Teach Us to Number our Days

The One Year® Chronological Bible, NKJV (Tyndale, 2013), March 21 

images“I am one hundred and twenty years old today. I can no longer go out and come in. Also the LORD has said to me, ‘You shall not cross over this Jordan’” (Deuteronomy 31:2).

Moses lived 40 years in Egypt, 40 years in the wilderness as a shepherd, and 40 years in the wilderness leading people. Prior to his death, he assessed life, “The days of our lives are seventy years; and if by reason of strength they are eighty years, yet their boast is only labor and sorrow; for it is soon cut off, and we fly away” (Psalm 90:10). This from a man who watched an entire generation die during his last 40 years.

Moses saw trouble. He watched his own people live in slavery while he received the best education available and was waited on by servants. His intervention was unappreciated, and he was forced to flee that life of ease and embrace a whole new existence–a different kind of trouble. Sheep. Loneliness. Loss of family and friends. A new and unglamorous career—until the day that God interrupted his life while on the backside of the desert. A new kind of trouble faced him: a stubborn Pharaoh. The Red Sea. A complaining and rebellious people. A waterless wilderness.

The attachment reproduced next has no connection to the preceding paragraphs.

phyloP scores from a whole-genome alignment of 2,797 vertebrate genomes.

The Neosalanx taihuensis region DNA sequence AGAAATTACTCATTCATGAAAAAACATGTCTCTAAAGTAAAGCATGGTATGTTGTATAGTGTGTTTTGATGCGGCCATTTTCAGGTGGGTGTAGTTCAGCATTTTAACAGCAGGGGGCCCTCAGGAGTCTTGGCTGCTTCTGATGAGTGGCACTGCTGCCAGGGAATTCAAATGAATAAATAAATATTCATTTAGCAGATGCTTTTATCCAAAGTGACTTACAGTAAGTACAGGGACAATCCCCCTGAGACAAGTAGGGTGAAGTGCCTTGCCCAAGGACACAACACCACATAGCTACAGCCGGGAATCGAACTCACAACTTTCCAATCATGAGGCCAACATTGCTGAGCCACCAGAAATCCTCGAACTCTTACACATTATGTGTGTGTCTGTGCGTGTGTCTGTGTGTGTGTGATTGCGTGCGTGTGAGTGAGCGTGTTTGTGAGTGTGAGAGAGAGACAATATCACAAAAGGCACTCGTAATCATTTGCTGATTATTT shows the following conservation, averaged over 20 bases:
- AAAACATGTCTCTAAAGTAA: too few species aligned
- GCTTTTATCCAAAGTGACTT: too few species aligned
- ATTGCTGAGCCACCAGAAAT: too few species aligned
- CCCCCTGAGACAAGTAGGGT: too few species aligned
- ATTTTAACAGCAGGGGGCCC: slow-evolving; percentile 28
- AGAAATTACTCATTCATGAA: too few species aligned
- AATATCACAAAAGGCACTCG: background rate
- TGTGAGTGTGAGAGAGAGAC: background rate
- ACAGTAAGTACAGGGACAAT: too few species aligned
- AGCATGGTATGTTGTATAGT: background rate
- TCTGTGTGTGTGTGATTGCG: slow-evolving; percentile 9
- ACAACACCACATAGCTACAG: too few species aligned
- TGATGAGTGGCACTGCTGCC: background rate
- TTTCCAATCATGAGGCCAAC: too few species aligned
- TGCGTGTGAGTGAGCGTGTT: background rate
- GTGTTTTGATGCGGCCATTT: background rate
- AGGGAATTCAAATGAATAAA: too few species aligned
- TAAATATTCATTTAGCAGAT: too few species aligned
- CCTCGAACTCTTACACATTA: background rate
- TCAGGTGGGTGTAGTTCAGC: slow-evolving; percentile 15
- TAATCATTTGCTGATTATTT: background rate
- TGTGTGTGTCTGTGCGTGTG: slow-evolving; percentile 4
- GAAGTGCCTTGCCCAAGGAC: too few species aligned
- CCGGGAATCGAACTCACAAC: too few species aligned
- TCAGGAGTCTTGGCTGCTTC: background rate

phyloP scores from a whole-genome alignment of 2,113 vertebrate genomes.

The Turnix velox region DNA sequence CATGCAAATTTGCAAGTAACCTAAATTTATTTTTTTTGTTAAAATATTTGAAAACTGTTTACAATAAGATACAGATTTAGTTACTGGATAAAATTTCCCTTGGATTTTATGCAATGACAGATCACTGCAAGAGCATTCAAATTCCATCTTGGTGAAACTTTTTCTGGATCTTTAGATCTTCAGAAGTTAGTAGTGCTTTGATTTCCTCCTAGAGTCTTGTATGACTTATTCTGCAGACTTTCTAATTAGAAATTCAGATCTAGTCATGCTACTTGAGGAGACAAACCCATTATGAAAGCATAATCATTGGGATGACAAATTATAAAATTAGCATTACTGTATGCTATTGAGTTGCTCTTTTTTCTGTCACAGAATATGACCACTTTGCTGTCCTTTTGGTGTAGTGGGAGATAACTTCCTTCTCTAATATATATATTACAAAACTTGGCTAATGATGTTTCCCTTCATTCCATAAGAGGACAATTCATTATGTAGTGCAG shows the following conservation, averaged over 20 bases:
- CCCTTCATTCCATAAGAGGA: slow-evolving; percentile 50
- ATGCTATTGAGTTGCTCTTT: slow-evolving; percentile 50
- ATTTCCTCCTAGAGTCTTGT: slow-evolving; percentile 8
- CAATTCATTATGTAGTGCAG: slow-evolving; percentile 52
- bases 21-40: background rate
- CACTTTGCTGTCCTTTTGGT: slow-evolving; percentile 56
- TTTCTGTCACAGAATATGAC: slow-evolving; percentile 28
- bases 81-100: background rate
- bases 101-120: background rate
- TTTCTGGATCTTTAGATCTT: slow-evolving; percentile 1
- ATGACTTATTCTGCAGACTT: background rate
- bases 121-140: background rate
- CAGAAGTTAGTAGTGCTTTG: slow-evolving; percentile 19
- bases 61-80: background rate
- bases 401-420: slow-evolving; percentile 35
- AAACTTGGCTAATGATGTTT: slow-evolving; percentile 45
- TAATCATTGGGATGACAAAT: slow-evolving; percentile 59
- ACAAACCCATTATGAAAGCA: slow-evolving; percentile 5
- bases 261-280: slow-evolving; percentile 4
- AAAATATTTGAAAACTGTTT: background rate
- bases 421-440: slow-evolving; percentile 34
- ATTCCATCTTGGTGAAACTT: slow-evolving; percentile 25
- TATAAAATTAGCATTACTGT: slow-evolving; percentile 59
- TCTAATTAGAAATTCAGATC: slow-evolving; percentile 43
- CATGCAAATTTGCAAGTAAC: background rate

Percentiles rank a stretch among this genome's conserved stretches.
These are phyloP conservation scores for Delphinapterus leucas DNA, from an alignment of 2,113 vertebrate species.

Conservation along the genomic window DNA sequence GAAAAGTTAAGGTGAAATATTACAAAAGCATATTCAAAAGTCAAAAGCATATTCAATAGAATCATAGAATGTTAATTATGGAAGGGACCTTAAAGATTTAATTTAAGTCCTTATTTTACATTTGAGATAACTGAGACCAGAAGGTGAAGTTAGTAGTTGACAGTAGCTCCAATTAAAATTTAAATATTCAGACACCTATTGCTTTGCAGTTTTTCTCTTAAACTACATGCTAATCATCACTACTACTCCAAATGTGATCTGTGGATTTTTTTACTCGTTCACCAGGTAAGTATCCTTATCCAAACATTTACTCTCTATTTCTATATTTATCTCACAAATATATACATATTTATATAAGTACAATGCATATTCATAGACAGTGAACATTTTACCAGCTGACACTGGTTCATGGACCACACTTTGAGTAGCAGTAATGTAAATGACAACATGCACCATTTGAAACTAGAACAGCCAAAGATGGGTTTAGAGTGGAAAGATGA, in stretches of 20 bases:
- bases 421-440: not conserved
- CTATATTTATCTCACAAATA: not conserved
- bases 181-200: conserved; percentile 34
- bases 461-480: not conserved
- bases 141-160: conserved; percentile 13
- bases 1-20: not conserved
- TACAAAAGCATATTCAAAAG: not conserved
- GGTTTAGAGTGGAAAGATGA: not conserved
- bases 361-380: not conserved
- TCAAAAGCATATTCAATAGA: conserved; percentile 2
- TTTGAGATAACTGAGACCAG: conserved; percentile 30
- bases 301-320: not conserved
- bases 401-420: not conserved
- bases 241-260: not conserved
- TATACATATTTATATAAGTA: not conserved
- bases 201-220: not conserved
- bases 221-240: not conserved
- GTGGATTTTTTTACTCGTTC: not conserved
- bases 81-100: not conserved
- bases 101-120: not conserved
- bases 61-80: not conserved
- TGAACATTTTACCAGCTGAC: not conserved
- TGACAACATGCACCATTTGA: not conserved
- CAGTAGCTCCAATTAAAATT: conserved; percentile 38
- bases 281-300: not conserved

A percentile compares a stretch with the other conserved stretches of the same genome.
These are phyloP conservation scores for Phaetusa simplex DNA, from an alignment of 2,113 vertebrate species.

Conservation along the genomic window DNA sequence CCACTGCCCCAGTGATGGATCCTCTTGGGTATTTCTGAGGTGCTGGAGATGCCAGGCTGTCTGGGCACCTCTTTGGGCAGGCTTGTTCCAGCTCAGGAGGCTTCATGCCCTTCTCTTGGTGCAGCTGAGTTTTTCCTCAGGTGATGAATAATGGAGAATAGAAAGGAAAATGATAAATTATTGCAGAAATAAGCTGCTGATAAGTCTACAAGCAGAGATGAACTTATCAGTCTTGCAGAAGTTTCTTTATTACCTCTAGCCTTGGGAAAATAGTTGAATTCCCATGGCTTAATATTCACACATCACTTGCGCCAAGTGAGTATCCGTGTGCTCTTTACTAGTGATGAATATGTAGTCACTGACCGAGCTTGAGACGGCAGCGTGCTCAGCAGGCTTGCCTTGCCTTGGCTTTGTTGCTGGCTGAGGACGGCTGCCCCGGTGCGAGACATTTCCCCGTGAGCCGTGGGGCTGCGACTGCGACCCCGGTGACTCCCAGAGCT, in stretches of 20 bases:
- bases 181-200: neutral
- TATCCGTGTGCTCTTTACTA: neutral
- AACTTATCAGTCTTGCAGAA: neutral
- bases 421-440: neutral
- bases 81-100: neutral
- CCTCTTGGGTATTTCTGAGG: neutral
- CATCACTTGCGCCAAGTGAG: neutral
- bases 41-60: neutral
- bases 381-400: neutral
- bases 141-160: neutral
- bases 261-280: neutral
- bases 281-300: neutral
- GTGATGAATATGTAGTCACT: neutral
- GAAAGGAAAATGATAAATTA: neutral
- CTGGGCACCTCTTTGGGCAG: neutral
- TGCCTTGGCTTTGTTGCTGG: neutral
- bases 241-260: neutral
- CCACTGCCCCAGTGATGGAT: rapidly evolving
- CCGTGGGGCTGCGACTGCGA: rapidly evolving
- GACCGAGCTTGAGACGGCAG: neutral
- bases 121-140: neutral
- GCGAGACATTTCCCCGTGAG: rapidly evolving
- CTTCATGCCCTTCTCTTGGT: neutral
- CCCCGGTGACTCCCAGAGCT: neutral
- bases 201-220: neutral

Yet in the midst of all of his trouble Moses experienced God. God’s unfailing love sustained him; therefore, Moses sang for joy and was glad all of the days of his life, “Oh, satisfy us early with Your mercy, that we may rejoice and be glad all our days!” (Psalm 90:14).

A good life isn’t one absent of trouble, but one of experiencing God as much as one can this side of heaven. Moses could look back over each of the 40-year increments of his life and see the activity of God.

Locating God in the midst of trouble is difficult; sometimes His presence cannot be sensed at all. That’s when faith kicks in! Faith in the goodness of God, the providence of God, and the truth that “all things work together for good” for those who love Him (Rom. 8:28). Each day, week, month, year, and decade must be viewed through the faith filter, when eyes cannot see Him, when hearts cannot understand His way. Even then, we may not see His fingerprints. Heaven, however, will reveal His presence in the midst of our trouble. It will all make sense then.

The person who experiences a life of genuine fulfillment is one who looks for God in the face of trouble that comes his way and trusts Him when He cannot be detected. That is wisdom!

Questions from today’s reading (Deuteronomy 31:30-32:52; Psalm 90):

What does Moses’ song communicate about Israel?

What does Moses’ song communicate about God?

Why must Joshua and Israel continue singing Moses’ song?

Summarize truths about God contained in Psalm 90.